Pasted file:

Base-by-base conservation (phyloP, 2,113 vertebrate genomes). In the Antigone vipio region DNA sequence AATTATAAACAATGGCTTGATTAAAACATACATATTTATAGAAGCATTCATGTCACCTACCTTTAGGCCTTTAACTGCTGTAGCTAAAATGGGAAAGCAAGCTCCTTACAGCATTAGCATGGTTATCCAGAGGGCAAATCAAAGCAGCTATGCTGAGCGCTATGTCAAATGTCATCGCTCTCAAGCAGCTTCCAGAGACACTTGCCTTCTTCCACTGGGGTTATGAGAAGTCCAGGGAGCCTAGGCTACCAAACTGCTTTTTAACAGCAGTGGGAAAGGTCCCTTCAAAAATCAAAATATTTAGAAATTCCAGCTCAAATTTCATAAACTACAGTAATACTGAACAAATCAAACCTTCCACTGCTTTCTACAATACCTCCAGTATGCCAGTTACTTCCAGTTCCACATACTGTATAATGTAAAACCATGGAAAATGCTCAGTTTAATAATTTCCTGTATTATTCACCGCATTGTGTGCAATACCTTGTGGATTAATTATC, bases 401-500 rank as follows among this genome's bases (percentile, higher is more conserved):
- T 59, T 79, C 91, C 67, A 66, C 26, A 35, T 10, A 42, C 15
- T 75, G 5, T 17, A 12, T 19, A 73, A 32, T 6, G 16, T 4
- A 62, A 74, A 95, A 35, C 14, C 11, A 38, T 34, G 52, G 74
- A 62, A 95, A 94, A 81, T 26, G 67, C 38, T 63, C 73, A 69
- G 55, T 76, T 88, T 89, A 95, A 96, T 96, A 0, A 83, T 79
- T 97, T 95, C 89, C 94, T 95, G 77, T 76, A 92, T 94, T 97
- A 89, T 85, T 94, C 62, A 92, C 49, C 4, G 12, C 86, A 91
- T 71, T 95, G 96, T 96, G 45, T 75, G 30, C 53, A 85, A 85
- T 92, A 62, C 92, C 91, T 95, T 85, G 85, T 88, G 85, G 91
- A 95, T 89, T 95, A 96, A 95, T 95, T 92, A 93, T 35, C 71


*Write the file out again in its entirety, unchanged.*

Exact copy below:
Base-by-base conservation (phyloP, 2,113 vertebrate genomes). In the Antigone vipio region DNA sequence AATTATAAACAATGGCTTGATTAAAACATACATATTTATAGAAGCATTCATGTCACCTACCTTTAGGCCTTTAACTGCTGTAGCTAAAATGGGAAAGCAAGCTCCTTACAGCATTAGCATGGTTATCCAGAGGGCAAATCAAAGCAGCTATGCTGAGCGCTATGTCAAATGTCATCGCTCTCAAGCAGCTTCCAGAGACACTTGCCTTCTTCCACTGGGGTTATGAGAAGTCCAGGGAGCCTAGGCTACCAAACTGCTTTTTAACAGCAGTGGGAAAGGTCCCTTCAAAAATCAAAATATTTAGAAATTCCAGCTCAAATTTCATAAACTACAGTAATACTGAACAAATCAAACCTTCCACTGCTTTCTACAATACCTCCAGTATGCCAGTTACTTCCAGTTCCACATACTGTATAATGTAAAACCATGGAAAATGCTCAGTTTAATAATTTCCTGTATTATTCACCGCATTGTGTGCAATACCTTGTGGATTAATTATC, bases 401-500 rank as follows among this genome's bases (percentile, higher is more conserved):
- T 59, T 79, C 91, C 67, A 66, C 26, A 35, T 10, A 42, C 15
- T 75, G 5, T 17, A 12, T 19, A 73, A 32, T 6, G 16, T 4
- A 62, A 74, A 95, A 35, C 14, C 11, A 38, T 34, G 52, G 74
- A 62, A 95, A 94, A 81, T 26, G 67, C 38, T 63, C 73, A 69
- G 55, T 76, T 88, T 89, A 95, A 96, T 96, A 0, A 83, T 79
- T 97, T 95, C 89, C 94, T 95, G 77, T 76, A 92, T 94, T 97
- A 89, T 85, T 94, C 62, A 92, C 49, C 4, G 12, C 86, A 91
- T 71, T 95, G 96, T 96, G 45, T 75, G 30, C 53, A 85, A 85
- T 92, A 62, C 92, C 91, T 95, T 85, G 85, T 88, G 85, G 91
- A 95, T 89, T 95, A 96, A 95, T 95, T 92, A 93, T 35, C 71